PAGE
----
Tragedy of Arthur (Phillips)

The Tragedy of Arthur 
Arthur Phillips, 2011
Random House
400 pp.
ISBN-13: 9780812977929

The book's doomed hero is Arthur Phillips, a young man struggling with a larger-than-life father, a con artist who works wonders of deception but is a most unreliable parent.

Arthur is raised in an enchanted world of smoke and mirrors where the only unshifting truth is his father’s and his beloved twin sister’s deep and abiding love for the works of William Shakespeare—a love so pervasive that Arthur becomes a writer in a misguided bid for their approval and affection.

Years later, Arthur’s father, imprisoned for decades and nearing the end of his life, shares with Arthur a treasure he’s kept secret for half a century: a previously unknown play by Shakespeare, titled The Tragedy of Arthur. But Arthur and his sister also inherit their father’s mission: to see the play published and acknowledged as the Bard’s last great gift to humanity.

Unless it’s their father’s last great con.

By turns hilarious and haunting, this virtuosic novel—which includes Shakespeare’s (?) lost King Arthur play in its five-act entirety—captures the very essence of romantic and familial love and betrayal. The Tragedy of Arthur explores the tension between storytelling and truth-telling, the thirst for originality in all our lives, and the act of literary mythmaking, both now and four centuries ago, as the two Arthurs—Arthur the novelist and Arthur the ancient king—play out their individual but strangely intertwined fates. (From the publisher.)

Author Bio
Birth—April 23, 1969
Where—Minneapolis, Minnesota, USA
Education—B.A., Harvard
Currently—lives in New York City

Arthur Phillips is an American novelist active in the 21st century. His novels include Prague (2002), The Egyptologist (2004), Angelica (2007), The Song Is You (2009), and The Tragedy of Arthur (2011).

Phillips was born in Minneapolis and received a BA in history from Harvard (1986–90). After spending two years in Budapest (1990–1992), he then studied jazz saxophone for four semesters at Berklee College of Music (1992–93).[2] In his author biography and several interviews he claims to have been a child actor,  a jazz musician, a five-time Jeopardy! champion, a speechwriter, and an advertising copywriter for medical devices, and a "dismally failed entrepreneur." He lived in Budapest from 1990 to 1992 and in Paris from 2001 to 2003, and now lives in New York with his wife and two sons.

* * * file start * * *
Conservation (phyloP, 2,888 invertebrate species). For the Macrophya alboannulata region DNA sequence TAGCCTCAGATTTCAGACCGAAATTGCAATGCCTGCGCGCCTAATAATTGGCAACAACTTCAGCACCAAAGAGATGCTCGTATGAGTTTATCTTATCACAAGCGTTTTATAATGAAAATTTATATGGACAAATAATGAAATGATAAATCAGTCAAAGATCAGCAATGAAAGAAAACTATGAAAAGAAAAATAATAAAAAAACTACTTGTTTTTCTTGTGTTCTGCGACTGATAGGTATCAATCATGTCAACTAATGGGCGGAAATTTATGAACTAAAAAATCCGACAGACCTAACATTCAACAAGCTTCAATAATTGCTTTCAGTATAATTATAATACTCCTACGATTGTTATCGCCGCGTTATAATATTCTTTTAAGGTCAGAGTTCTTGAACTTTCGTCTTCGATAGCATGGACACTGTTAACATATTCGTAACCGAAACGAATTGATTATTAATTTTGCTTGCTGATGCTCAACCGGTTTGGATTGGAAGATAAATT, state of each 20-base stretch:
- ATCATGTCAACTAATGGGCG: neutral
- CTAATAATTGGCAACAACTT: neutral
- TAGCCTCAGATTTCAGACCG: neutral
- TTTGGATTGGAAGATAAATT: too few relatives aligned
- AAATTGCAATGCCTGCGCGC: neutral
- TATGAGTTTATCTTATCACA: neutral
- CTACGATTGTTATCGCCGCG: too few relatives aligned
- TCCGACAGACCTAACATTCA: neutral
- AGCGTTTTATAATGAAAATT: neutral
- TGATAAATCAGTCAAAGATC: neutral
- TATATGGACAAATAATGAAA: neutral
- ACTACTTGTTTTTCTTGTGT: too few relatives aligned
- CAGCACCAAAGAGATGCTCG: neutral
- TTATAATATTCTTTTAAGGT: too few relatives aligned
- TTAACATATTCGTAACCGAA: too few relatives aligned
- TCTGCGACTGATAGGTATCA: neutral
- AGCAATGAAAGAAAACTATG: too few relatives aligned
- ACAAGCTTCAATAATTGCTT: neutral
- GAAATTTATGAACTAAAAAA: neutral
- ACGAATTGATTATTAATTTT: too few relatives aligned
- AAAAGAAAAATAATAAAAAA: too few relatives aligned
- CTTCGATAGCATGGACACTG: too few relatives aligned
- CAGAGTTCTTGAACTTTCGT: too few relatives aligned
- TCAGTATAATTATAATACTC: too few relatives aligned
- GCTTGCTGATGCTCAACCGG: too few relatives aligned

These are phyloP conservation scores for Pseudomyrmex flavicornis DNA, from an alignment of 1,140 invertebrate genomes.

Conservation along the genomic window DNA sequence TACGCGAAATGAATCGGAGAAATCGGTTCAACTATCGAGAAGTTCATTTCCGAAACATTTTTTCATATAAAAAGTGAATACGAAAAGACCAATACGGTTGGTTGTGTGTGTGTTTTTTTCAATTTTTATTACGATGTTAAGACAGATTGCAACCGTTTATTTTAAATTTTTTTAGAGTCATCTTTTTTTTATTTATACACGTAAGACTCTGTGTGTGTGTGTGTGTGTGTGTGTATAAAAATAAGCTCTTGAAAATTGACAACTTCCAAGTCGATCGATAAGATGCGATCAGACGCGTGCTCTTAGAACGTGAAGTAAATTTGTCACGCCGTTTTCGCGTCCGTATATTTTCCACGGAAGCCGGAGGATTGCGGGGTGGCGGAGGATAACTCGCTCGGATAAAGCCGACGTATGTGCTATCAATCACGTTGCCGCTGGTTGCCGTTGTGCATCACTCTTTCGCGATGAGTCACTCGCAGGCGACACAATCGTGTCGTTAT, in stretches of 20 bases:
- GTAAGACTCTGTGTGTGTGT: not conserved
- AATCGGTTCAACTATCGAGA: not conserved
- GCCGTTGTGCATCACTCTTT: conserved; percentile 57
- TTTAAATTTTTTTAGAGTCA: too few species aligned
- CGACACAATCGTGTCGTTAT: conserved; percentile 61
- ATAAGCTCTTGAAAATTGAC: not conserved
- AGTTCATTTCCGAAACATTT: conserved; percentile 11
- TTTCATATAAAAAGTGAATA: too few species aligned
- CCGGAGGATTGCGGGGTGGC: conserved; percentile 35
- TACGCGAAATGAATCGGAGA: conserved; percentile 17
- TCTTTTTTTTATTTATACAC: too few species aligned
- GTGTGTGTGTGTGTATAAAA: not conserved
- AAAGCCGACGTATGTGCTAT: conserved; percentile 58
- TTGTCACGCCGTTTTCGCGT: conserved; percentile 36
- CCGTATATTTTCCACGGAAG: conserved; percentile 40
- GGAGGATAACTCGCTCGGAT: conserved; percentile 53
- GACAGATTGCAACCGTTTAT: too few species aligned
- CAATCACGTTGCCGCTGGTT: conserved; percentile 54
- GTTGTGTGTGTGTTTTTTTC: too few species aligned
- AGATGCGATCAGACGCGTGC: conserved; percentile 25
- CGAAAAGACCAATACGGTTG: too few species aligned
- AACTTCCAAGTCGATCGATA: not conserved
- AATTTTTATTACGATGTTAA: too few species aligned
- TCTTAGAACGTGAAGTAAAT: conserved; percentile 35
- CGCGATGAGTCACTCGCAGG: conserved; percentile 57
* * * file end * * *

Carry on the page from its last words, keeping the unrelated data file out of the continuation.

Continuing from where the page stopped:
Before becoming a best-selling novelist, Phillips was (in fact) a five-time champion on Jeopardy! in 1997. In 2005, he competed in the Jeopardy! Ultimate Tournament of Champions. He won his opening-round game but lost in the second round.

Prague (2002)
Despite its title, Prague is set almost entirely in Budapest, Hungary, primarily in 1990, with an interlude detailing several previous generations of Hungarian history, from the Austro-Hungarian monarchy through the First and Second World Wars.

The main line of the novel follows a group of young Western expatriates through their lives in Budapest. Interwoven tales produce an ensemble portrait of the expats and their adopted city, just recovering from decades of Communism, fascism, and war. The novel's recurring themes include nostalgia, sincerity and authenticity, and young people's first search for meaning in life. The novel was well received commercially and critically, winning Phillips the 2003 Los Angeles Times/Art Seidenbaum Award for Best First Fiction, as well as other honors.

The Egyptologist (2004)
The novel is structured as journals, letters, telegrams, and drawings, from several different points of view. The main story is set in 1922 and follows a hopeful explorer who, working near Howard Carter (the man who discovered the tomb of King Tutankhamun), risks more and more of his life and savings on an apparently quixotic effort to find the tomb of an apocryphal Egyptian king.

The book was an international bestseller and critical success in more than two dozen countries. US critics noted Phillips's versatility in producing a book so different from his first, and fans of the book included Gary Shteyngart, George Saunders, Elizabeth Peters, and Stephen King. Others, however, most notably Michiko Kakutani of the New York Times, found the book overlong and confusing.

Angelica (2007)